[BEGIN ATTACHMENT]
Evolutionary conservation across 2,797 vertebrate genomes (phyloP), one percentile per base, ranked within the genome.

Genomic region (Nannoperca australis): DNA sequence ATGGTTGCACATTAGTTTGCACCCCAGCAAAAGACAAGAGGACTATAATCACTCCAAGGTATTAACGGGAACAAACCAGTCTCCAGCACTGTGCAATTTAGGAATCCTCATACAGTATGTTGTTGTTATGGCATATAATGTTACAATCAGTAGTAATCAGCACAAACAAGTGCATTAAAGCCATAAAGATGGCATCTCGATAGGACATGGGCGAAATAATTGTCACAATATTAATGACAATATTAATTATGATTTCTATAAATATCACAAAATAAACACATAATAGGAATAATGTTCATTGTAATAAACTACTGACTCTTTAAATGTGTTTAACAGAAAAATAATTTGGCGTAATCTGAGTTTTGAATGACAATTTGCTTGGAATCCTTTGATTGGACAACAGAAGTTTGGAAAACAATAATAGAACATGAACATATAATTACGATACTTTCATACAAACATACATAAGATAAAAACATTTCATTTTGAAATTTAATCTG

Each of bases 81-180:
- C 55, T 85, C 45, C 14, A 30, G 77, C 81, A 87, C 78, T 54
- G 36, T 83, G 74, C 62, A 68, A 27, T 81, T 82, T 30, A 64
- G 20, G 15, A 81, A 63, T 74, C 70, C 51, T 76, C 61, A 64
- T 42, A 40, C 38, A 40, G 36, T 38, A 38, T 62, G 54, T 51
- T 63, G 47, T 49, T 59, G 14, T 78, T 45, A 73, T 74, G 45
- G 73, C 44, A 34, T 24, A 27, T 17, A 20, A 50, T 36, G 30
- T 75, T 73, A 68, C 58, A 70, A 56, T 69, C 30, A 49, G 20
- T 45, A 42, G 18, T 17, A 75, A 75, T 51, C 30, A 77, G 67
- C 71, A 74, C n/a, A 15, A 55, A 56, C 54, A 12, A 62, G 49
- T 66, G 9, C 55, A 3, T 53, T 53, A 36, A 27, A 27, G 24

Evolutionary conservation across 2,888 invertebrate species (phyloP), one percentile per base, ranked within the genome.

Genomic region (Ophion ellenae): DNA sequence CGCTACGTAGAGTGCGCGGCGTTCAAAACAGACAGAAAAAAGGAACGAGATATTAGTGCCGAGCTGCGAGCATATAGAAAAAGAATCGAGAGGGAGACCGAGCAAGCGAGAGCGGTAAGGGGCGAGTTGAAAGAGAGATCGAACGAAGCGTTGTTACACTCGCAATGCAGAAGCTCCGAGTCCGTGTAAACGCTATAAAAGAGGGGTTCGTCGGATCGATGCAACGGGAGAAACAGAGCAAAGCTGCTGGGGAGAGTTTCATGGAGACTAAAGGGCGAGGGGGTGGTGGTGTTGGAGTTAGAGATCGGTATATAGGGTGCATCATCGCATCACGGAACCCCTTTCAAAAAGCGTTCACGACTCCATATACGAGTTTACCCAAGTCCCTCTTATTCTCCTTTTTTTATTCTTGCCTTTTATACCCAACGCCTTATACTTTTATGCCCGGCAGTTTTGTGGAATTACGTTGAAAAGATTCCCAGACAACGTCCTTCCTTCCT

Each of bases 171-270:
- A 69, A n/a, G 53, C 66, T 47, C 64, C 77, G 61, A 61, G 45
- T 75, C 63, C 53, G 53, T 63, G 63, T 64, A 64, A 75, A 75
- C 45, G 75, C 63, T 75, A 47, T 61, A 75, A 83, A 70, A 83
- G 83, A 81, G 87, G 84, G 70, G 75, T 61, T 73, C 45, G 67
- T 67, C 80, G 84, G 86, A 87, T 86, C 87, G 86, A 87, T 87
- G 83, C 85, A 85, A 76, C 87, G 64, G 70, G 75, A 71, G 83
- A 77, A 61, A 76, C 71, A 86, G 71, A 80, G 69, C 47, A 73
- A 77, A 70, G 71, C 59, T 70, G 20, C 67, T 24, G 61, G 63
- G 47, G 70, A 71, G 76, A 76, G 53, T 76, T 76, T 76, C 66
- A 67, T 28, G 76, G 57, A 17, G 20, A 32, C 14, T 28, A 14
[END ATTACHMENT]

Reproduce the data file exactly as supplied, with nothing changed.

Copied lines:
Evolutionary conservation across 2,797 vertebrate genomes (phyloP), one percentile per base, ranked within the genome.

Genomic region (Nannoperca australis): DNA sequence ATGGTTGCACATTAGTTTGCACCCCAGCAAAAGACAAGAGGACTATAATCACTCCAAGGTATTAACGGGAACAAACCAGTCTCCAGCACTGTGCAATTTAGGAATCCTCATACAGTATGTTGTTGTTATGGCATATAATGTTACAATCAGTAGTAATCAGCACAAACAAGTGCATTAAAGCCATAAAGATGGCATCTCGATAGGACATGGGCGAAATAATTGTCACAATATTAATGACAATATTAATTATGATTTCTATAAATATCACAAAATAAACACATAATAGGAATAATGTTCATTGTAATAAACTACTGACTCTTTAAATGTGTTTAACAGAAAAATAATTTGGCGTAATCTGAGTTTTGAATGACAATTTGCTTGGAATCCTTTGATTGGACAACAGAAGTTTGGAAAACAATAATAGAACATGAACATATAATTACGATACTTTCATACAAACATACATAAGATAAAAACATTTCATTTTGAAATTTAATCTG

Each of bases 81-180:
- C 55, T 85, C 45, C 14, A 30, G 77, C 81, A 87, C 78, T 54
- G 36, T 83, G 74, C 62, A 68, A 27, T 81, T 82, T 30, A 64
- G 20, G 15, A 81, A 63, T 74, C 70, C 51, T 76, C 61, A 64
- T 42, A 40, C 38, A 40, G 36, T 38, A 38, T 62, G 54, T 51
- T 63, G 47, T 49, T 59, G 14, T 78, T 45, A 73, T 74, G 45
- G 73, C 44, A 34, T 24, A 27, T 17, A 20, A 50, T 36, G 30
- T 75, T 73, A 68, C 58, A 70, A 56, T 69, C 30, A 49, G 20
- T 45, A 42, G 18, T 17, A 75, A 75, T 51, C 30, A 77, G 67
- C 71, A 74, C n/a, A 15, A 55, A 56, C 54, A 12, A 62, G 49
- T 66, G 9, C 55, A 3, T 53, T 53, A 36, A 27, A 27, G 24

Evolutionary conservation across 2,888 invertebrate species (phyloP), one percentile per base, ranked within the genome.

Genomic region (Ophion ellenae): DNA sequence CGCTACGTAGAGTGCGCGGCGTTCAAAACAGACAGAAAAAAGGAACGAGATATTAGTGCCGAGCTGCGAGCATATAGAAAAAGAATCGAGAGGGAGACCGAGCAAGCGAGAGCGGTAAGGGGCGAGTTGAAAGAGAGATCGAACGAAGCGTTGTTACACTCGCAATGCAGAAGCTCCGAGTCCGTGTAAACGCTATAAAAGAGGGGTTCGTCGGATCGATGCAACGGGAGAAACAGAGCAAAGCTGCTGGGGAGAGTTTCATGGAGACTAAAGGGCGAGGGGGTGGTGGTGTTGGAGTTAGAGATCGGTATATAGGGTGCATCATCGCATCACGGAACCCCTTTCAAAAAGCGTTCACGACTCCATATACGAGTTTACCCAAGTCCCTCTTATTCTCCTTTTTTTATTCTTGCCTTTTATACCCAACGCCTTATACTTTTATGCCCGGCAGTTTTGTGGAATTACGTTGAAAAGATTCCCAGACAACGTCCTTCCTTCCT

Each of bases 171-270:
- A 69, A n/a, G 53, C 66, T 47, C 64, C 77, G 61, A 61, G 45
- T 75, C 63, C 53, G 53, T 63, G 63, T 64, A 64, A 75, A 75
- C 45, G 75, C 63, T 75, A 47, T 61, A 75, A 83, A 70, A 83
- G 83, A 81, G 87, G 84, G 70, G 75, T 61, T 73, C 45, G 67
- T 67, C 80, G 84, G 86, A 87, T 86, C 87, G 86, A 87, T 87
- G 83, C 85, A 85, A 76, C 87, G 64, G 70, G 75, A 71, G 83
- A 77, A 61, A 76, C 71, A 86, G 71, A 80, G 69, C 47, A 73
- A 77, A 70, G 71, C 59, T 70, G 20, C 67, T 24, G 61, G 63
- G 47, G 70, A 71, G 76, A 76, G 53, T 76, T 76, T 76, C 66
- A 67, T 28, G 76, G 57, A 17, G 20, A 32, C 14, T 28, A 14